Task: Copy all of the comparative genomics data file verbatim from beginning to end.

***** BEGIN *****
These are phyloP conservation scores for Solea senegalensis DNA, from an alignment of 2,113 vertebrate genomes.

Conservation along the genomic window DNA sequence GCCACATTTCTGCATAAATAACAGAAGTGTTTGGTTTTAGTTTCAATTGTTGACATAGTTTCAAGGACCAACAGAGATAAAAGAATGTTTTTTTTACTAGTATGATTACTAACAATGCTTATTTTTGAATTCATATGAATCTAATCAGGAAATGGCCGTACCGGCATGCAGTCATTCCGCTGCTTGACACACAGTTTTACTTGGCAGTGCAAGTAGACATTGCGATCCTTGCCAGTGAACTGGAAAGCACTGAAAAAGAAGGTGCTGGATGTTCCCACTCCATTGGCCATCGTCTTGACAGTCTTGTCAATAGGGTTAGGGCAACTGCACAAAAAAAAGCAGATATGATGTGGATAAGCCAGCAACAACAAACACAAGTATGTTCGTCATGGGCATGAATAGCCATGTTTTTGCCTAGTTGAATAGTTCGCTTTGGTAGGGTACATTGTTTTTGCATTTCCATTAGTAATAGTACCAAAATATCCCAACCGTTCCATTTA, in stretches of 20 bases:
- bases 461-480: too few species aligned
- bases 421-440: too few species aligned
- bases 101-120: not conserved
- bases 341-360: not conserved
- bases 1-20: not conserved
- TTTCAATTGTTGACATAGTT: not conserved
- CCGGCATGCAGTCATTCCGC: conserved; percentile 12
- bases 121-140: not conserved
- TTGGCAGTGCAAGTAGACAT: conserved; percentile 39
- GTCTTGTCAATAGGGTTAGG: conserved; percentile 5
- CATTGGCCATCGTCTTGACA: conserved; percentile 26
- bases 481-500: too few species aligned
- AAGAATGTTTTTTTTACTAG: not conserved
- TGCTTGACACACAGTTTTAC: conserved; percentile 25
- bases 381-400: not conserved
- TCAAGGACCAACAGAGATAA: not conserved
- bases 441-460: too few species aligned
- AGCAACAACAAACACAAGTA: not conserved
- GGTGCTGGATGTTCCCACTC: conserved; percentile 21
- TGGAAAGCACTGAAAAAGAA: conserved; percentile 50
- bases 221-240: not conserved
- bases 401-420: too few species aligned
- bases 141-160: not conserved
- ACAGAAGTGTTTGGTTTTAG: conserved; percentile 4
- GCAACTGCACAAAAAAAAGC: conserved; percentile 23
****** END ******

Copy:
These are phyloP conservation scores for Solea senegalensis DNA, from an alignment of 2,113 vertebrate genomes.

Conservation along the genomic window DNA sequence GCCACATTTCTGCATAAATAACAGAAGTGTTTGGTTTTAGTTTCAATTGTTGACATAGTTTCAAGGACCAACAGAGATAAAAGAATGTTTTTTTTACTAGTATGATTACTAACAATGCTTATTTTTGAATTCATATGAATCTAATCAGGAAATGGCCGTACCGGCATGCAGTCATTCCGCTGCTTGACACACAGTTTTACTTGGCAGTGCAAGTAGACATTGCGATCCTTGCCAGTGAACTGGAAAGCACTGAAAAAGAAGGTGCTGGATGTTCCCACTCCATTGGCCATCGTCTTGACAGTCTTGTCAATAGGGTTAGGGCAACTGCACAAAAAAAAGCAGATATGATGTGGATAAGCCAGCAACAACAAACACAAGTATGTTCGTCATGGGCATGAATAGCCATGTTTTTGCCTAGTTGAATAGTTCGCTTTGGTAGGGTACATTGTTTTTGCATTTCCATTAGTAATAGTACCAAAATATCCCAACCGTTCCATTTA, in stretches of 20 bases:
- bases 461-480: too few species aligned
- bases 421-440: too few species aligned
- bases 101-120: not conserved
- bases 341-360: not conserved
- bases 1-20: not conserved
- TTTCAATTGTTGACATAGTT: not conserved
- CCGGCATGCAGTCATTCCGC: conserved; percentile 12
- bases 121-140: not conserved
- TTGGCAGTGCAAGTAGACAT: conserved; percentile 39
- GTCTTGTCAATAGGGTTAGG: conserved; percentile 5
- CATTGGCCATCGTCTTGACA: conserved; percentile 26
- bases 481-500: too few species aligned
- AAGAATGTTTTTTTTACTAG: not conserved
- TGCTTGACACACAGTTTTAC: conserved; percentile 25
- bases 381-400: not conserved
- TCAAGGACCAACAGAGATAA: not conserved
- bases 441-460: too few species aligned
- AGCAACAACAAACACAAGTA: not conserved
- GGTGCTGGATGTTCCCACTC: conserved; percentile 21
- TGGAAAGCACTGAAAAAGAA: conserved; percentile 50
- bases 221-240: not conserved
- bases 401-420: too few species aligned
- bases 141-160: not conserved
- ACAGAAGTGTTTGGTTTTAG: conserved; percentile 4
- GCAACTGCACAAAAAAAAGC: conserved; percentile 23